I find it telling that Gary Ezzo doesn’t describe friendship until the child is 18 years old or older. And ironically Gary still mentions that the 18 y/o still is not the parents equal, but at this point the relationship a parent has with their child can be considered “friendship.” How is an authoritative relationship suppose to automatically become a friendship if the parent made no effort to develop a friendship with their child before this point? Ezzo tries to explain this in the following quote, “The process begins with tight boundaries, which give way to responsible behavior, leading to freedom” p264 The idea as a whole seems so conditional. A child must obey fully in order to earn trust. Then a well behaved child can eventually have freedom to make their own choices. And if they continue that good behavior then they are free from the parent’s authority as they have learned to self regulate and internalize the teachings and behaviors that were demanded of them. At that point they deserve a parent’s friendship.


Gary Ezzo’s Epilogue is a rambling mess filled with multiple references to Christian nationalism. He claims that Christian parents with proper biblical training can help stop the slow decay of the nation of America. The nationalism expressed here is a topic for another time. But I think you can see the foundations or start of what Christian Nationalism looks like today in this man’s words.


Can you hear the call to action? This is an urgent cause! Your country and your god demand this of you. Go forth and shape your children into the “Joshua generation” (as HSLDA phrases it) and let them rise up and reshape the declining spiritual and political climate of the world.

Gary Ezzo has laid out the urgency and reasons why you much act – to shape the country back into his vision of “moral.” If you notice there is very little focus of how these teachings will benefit the child’s life. But more on how it will benefit society and culture. As Gary puts it “Obedience to God is what brings blessings or cursings on the Land.” p269 This seems to echo a similar belief of nationalism that god has blessed the US for its “foundation in Christian religion” and continued moral purity. This belief states that the USA will be blessed by god as long as the nation stays moral and “a Christian nation.”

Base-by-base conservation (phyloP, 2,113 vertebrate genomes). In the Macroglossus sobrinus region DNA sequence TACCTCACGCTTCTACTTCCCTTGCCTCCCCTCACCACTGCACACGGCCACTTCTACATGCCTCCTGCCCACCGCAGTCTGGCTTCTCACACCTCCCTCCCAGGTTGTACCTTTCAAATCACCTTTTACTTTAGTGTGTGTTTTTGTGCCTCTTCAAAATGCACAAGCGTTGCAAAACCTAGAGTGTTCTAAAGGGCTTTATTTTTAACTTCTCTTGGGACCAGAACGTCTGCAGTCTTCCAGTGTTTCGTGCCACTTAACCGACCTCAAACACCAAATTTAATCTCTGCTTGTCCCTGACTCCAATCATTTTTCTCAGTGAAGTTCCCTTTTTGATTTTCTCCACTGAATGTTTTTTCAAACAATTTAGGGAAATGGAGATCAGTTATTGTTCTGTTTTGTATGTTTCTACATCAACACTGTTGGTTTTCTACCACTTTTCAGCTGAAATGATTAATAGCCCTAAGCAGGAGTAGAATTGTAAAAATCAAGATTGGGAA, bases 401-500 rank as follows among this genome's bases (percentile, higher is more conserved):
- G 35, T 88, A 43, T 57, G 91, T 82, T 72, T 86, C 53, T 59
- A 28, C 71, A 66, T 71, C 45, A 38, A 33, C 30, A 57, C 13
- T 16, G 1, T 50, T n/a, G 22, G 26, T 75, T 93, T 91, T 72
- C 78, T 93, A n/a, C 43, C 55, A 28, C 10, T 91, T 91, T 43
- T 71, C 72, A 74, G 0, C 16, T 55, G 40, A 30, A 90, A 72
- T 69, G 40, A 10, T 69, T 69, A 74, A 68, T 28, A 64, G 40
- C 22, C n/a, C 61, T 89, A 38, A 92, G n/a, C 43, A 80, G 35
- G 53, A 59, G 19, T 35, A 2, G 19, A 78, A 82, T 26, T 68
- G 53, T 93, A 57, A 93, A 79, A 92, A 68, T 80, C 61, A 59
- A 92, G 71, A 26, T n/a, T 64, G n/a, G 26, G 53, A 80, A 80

The supplements of this book are also filled with worrying cries of the decline of the Christian and moral culture in American. Secularism has come to destroy America. And we must FIGHT back (through our children). “The 1990s, we fear, will be the last battleground for the minds and hearts of the next generation – winner takes all.” p278 (For context this book was written and edited in the 1990s)

This is the environment that shaped my parents faith. Their choices to isolate me from “worldly” media (books, TV, Movies) and to also homeschool their children. This fear of secularism, sin, cultural changes, and “the world” shaped them and their actions. They felt that they needed to do everything they could to protect their children and prepare them for this “culture war” that everyone had predicted. Never stopping to think how their actions might affect their kids. They had their faith and their zeal guiding them, and that was enough. After all the fate of the nation was in their hands.

Some further reading on Christian Nationalism